Thinking about what these scientists are doing with ewes fills me with images from that frightful human birth gulag in Galactica, but it’s impossible not to be fascinated by the fact that these uterus transplants have not only been successful, but that the (surviving, agh) sheep have been successfully knocked up after the transplants — and now there’s a queue of human women signing up to be on a uterus transplant list at the New York Downtown Hospital. Snip from New Scientist, and a warning of graphic imagery on the story page:
(…) Researchers mated five of the remaining seven ewes with two rams, towards the end of 2006. Four of these ewes became pregnant as a result of this natural mating. The animals are now four-months-pregnant – one month away from full term, at which point they will undergo a caesarean section delivery.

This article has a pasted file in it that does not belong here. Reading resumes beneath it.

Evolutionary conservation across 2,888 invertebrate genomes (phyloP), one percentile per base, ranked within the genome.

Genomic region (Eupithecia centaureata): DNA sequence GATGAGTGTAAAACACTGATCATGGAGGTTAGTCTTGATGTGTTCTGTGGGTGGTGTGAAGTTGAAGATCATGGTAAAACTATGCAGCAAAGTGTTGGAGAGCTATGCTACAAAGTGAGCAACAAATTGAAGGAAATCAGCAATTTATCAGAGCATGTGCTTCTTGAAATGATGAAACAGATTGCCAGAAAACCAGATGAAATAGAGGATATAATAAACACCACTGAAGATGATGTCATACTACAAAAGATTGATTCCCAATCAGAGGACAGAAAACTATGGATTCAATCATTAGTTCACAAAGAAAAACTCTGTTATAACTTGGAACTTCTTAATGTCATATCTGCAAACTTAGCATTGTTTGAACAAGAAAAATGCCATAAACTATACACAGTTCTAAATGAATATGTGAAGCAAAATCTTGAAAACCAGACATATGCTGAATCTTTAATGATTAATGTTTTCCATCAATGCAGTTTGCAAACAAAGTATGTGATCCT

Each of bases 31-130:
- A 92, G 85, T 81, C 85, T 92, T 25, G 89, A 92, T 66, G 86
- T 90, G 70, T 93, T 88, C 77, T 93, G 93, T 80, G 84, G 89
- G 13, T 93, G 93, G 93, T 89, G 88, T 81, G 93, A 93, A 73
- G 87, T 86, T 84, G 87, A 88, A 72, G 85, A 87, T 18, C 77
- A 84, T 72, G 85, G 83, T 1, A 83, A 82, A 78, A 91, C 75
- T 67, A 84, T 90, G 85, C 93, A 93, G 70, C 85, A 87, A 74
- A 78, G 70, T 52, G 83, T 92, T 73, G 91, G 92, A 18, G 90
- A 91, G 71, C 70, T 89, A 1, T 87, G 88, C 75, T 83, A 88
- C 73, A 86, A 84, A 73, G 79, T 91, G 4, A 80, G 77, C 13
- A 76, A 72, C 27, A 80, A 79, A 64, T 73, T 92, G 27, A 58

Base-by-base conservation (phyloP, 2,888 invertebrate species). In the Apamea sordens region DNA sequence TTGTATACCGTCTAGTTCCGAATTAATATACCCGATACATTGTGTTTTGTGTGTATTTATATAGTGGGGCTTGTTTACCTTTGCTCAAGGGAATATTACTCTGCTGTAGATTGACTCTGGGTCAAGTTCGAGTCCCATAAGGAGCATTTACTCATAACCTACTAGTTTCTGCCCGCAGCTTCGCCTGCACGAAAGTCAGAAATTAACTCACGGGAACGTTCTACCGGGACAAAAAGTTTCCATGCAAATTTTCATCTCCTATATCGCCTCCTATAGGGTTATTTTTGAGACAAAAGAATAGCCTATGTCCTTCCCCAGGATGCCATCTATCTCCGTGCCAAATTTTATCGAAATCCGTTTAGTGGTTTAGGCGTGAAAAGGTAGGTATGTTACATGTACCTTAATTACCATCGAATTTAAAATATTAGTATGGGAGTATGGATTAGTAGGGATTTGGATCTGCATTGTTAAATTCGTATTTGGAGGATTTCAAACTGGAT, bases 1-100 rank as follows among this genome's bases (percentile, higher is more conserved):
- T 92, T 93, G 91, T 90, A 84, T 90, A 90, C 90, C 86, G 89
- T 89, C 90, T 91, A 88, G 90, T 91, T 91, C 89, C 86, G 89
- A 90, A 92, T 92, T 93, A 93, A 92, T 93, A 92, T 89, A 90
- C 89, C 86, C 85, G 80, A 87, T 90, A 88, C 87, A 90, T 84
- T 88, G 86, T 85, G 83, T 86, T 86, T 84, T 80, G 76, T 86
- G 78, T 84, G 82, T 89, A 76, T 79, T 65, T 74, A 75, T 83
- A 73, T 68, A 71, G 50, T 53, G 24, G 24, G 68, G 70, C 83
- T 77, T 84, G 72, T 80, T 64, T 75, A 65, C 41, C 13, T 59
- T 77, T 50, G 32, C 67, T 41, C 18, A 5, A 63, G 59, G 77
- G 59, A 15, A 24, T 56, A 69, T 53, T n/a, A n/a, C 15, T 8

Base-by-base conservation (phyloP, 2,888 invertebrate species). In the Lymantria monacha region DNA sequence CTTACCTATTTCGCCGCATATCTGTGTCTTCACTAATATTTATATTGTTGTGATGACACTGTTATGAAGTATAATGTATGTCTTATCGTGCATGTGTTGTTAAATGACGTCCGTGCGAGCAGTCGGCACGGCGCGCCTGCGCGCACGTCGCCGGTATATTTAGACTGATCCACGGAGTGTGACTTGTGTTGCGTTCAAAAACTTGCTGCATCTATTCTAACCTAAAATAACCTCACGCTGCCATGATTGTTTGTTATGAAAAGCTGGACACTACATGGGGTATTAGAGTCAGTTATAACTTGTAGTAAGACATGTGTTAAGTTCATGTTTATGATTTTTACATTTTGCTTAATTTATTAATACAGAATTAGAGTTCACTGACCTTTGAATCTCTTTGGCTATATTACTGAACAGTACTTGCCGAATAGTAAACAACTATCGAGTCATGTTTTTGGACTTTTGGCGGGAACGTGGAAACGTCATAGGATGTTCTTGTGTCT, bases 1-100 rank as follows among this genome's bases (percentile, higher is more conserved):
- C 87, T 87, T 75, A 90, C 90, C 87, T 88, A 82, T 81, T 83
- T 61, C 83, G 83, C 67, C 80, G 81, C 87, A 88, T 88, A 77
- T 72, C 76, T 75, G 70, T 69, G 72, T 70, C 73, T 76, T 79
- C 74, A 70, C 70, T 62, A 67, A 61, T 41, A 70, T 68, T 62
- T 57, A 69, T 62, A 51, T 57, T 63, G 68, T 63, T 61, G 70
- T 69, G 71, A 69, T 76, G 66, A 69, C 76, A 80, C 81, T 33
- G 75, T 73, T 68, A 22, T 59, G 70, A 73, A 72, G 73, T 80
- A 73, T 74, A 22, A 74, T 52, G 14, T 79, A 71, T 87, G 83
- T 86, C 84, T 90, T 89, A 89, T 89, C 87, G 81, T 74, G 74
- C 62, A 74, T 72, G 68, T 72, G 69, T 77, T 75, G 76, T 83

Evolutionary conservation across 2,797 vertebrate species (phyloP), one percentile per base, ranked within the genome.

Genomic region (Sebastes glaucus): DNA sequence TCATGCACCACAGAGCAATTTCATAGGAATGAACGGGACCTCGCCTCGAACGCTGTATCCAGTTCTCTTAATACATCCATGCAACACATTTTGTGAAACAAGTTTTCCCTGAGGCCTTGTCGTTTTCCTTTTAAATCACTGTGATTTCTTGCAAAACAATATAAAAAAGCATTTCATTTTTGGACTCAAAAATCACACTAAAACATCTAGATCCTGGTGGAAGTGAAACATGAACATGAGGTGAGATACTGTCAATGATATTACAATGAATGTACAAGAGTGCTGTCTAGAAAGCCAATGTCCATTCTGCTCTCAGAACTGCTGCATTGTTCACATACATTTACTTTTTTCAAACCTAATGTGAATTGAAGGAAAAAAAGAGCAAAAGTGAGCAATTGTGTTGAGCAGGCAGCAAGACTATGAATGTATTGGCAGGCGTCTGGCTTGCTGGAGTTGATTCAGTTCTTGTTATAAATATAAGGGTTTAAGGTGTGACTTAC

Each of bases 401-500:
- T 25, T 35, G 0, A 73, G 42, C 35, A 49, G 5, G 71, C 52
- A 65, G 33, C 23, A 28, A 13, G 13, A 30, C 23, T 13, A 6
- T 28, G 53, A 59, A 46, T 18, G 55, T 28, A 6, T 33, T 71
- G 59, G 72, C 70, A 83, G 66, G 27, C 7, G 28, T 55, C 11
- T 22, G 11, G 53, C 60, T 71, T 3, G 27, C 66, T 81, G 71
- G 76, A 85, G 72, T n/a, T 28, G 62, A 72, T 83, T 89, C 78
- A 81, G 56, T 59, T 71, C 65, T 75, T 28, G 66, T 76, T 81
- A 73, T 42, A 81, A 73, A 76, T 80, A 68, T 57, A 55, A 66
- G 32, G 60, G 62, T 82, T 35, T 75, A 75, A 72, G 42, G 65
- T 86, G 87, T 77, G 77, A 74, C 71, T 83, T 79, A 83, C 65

Brannstrom’s team-mate Pernilla Dahm-Kahler is presenting details of the experiment this weekend at the first annual symposium of uterine transplantation taking place in Sweden.
The team previously showed that mice that receive uterine transplants can successfully become pregnant and give birth. They say that the pregnancies in sheep represent a significant advance as the animals are larger, making the transplantation procedure more similar to one that might work in humans.
Their next step will be to swap the uterus organs of two sheep in the next few weeks. These sheep will have to receive drugs that suppress the immune system, to prevent their bodies rejecting the foreign transplants. A successful outcome of this follow-up experiment could bolster hopes that uterine transplants will become a viable option for humans.